Very nice page
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Posted 01/16/2020   08:20 am  Show Profile Check revenuecollector's eBay Listings Bookmark this reply Add revenuecollector to your friends list  Get a Link to this Reply
Some of the color distinctions are VERY subtle, in my opinion. In a vacuum, I can see how many are frequently misidentified. You would have to have some sort of comparative reference when determining color, especially "lilac" vs. "red lilac" vs "brown lilac" on the stamps, as well as "steel blue" vs. "pale gray violet", and "grayish lilac" vs. "gray".
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Posted 01/16/2020   08:37 am  Show Profile Bookmark this reply Add BlackJack2271 to your friends list  Get a Link to this Reply
Great to see these shades grouped together. Very fine album page. Thanks for posting.
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Posted 01/16/2020   08:44 am  Show Profile Bookmark this reply Add funcitypapa to your friends list  Get a Link to this Reply
I can easily see splitting hairs on red lilac, grayish lilac and gray. Understanding that colors change or fade overtime, we have all seen examples of Scott 67 and 70 varieties where the principle colors are not evident. With 67b for example I have seen many examples called 67b where there is not a hint of olive in the stamp. If you have seen a true 67b or the same shade in a low denomination early Hungarian stamp, you never forget it. Same could be said for 70a and 70b. A true 70a does not require one to imagine the brown—it is there. The steel blue is a very distinctive shade that I believe was perfectly named. The lilacs or gray variants—much more difficult and less distinctive IMO.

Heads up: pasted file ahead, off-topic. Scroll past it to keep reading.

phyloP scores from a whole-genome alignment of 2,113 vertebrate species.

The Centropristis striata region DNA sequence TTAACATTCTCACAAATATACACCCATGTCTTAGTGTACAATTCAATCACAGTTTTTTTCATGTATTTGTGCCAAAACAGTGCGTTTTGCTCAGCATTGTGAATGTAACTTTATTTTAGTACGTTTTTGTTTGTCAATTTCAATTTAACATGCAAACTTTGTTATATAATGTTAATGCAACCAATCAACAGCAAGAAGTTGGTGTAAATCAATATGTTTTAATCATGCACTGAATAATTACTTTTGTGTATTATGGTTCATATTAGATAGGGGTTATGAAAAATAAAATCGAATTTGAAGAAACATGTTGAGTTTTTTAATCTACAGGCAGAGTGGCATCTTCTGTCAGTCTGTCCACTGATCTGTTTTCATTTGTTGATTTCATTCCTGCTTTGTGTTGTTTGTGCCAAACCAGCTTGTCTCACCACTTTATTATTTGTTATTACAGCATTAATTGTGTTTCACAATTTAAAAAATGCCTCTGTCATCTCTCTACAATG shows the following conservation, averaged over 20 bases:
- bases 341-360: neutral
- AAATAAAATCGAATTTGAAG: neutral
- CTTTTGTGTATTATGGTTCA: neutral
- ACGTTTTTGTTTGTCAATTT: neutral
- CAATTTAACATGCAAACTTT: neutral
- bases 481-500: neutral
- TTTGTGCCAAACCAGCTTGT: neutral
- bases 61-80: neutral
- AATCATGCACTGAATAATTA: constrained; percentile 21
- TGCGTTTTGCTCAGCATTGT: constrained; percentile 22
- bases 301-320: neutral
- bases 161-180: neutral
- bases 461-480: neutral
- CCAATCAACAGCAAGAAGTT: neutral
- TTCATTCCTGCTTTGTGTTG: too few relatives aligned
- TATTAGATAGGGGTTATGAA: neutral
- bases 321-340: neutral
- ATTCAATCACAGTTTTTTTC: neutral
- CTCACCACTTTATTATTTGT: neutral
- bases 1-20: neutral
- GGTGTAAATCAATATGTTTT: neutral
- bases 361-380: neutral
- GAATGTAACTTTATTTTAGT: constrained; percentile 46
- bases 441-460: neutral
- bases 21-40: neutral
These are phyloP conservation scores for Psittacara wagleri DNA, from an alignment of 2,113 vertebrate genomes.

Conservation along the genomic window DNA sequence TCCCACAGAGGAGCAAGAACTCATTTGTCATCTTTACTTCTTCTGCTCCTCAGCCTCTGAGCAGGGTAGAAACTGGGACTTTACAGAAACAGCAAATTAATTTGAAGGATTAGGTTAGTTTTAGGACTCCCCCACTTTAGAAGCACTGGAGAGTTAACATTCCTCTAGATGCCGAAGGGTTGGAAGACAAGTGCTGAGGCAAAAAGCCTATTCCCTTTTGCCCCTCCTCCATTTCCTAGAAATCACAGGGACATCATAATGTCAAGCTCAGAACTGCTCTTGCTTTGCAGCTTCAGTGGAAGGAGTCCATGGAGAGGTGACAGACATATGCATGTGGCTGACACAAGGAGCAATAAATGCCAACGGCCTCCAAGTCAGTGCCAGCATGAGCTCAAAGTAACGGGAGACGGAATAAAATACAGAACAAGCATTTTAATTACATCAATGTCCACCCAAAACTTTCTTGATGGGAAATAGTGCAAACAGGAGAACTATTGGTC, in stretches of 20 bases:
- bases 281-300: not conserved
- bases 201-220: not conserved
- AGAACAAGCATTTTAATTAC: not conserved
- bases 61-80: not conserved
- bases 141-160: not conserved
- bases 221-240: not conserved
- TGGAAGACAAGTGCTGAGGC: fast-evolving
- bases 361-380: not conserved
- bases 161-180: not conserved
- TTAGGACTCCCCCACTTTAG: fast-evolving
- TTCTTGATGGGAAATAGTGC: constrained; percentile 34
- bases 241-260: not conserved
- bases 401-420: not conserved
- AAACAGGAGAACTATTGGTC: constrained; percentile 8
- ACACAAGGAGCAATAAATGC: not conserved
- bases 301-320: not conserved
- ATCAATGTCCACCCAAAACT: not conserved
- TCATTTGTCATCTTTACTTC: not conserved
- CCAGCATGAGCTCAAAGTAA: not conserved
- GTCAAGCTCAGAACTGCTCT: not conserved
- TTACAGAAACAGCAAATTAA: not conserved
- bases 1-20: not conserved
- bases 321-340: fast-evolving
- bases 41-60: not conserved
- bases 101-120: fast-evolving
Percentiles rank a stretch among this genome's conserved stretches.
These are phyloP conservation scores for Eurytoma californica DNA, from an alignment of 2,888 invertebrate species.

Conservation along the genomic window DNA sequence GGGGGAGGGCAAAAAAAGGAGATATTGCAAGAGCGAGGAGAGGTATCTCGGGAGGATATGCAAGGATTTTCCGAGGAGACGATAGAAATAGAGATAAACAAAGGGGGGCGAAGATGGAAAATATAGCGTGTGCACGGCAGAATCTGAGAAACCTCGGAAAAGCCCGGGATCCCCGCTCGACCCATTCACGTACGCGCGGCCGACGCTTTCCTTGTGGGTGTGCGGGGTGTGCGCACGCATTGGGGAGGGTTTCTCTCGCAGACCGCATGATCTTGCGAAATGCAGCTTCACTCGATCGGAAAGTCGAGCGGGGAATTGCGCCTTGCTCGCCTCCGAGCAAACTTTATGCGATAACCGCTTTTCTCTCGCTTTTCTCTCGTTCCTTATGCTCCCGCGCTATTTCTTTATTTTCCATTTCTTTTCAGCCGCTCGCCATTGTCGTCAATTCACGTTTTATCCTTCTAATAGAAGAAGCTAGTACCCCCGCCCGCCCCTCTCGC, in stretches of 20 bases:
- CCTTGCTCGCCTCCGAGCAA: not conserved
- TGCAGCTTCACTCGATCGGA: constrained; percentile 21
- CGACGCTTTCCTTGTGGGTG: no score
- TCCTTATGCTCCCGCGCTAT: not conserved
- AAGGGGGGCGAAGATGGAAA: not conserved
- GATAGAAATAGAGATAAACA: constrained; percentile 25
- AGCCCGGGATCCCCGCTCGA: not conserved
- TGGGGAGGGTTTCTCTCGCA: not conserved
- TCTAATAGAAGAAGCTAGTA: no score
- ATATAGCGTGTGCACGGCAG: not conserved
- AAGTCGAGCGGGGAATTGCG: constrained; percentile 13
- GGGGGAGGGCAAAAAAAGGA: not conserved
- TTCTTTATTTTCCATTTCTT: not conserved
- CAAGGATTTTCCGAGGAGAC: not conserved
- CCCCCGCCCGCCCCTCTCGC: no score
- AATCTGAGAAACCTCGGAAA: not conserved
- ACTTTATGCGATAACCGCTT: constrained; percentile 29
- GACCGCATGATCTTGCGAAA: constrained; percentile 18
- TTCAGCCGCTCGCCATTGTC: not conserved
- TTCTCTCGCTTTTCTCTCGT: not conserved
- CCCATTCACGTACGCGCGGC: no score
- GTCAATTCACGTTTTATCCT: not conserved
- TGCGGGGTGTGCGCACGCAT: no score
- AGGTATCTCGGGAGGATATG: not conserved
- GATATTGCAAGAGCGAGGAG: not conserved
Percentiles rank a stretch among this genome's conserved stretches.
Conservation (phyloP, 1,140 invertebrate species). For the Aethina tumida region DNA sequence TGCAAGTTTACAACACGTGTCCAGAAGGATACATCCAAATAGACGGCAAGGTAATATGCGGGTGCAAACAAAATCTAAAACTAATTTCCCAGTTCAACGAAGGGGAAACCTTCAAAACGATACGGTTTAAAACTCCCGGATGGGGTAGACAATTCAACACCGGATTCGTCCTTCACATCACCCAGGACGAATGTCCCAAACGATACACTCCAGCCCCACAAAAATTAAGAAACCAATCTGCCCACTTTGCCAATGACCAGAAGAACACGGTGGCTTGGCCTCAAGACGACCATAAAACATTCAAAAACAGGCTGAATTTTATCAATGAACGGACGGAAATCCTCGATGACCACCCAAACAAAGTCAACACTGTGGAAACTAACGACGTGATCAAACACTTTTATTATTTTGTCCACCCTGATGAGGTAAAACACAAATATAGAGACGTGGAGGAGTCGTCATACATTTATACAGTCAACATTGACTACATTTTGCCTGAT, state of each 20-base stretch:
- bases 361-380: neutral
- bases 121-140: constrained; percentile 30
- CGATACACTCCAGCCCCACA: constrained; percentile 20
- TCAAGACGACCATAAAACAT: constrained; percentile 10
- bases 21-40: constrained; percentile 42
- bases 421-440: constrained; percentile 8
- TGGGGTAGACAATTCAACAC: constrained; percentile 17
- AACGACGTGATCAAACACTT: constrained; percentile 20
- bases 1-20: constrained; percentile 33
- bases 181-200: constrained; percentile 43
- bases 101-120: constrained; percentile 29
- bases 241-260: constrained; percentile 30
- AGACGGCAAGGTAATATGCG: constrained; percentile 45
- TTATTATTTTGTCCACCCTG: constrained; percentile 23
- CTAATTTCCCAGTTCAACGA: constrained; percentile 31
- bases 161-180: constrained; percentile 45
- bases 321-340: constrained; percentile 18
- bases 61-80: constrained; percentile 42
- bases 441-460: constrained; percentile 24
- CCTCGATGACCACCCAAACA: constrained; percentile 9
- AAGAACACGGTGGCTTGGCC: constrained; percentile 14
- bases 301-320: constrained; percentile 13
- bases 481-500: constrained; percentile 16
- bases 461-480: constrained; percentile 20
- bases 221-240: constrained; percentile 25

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Edited by funcitypapa - 01/16/2020 08:46 am
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Posted 01/16/2020   09:31 am  Show Profile Check 51studebaker's eBay Listings Bookmark this reply Add 51studebaker to your friends list  Get a Link to this Reply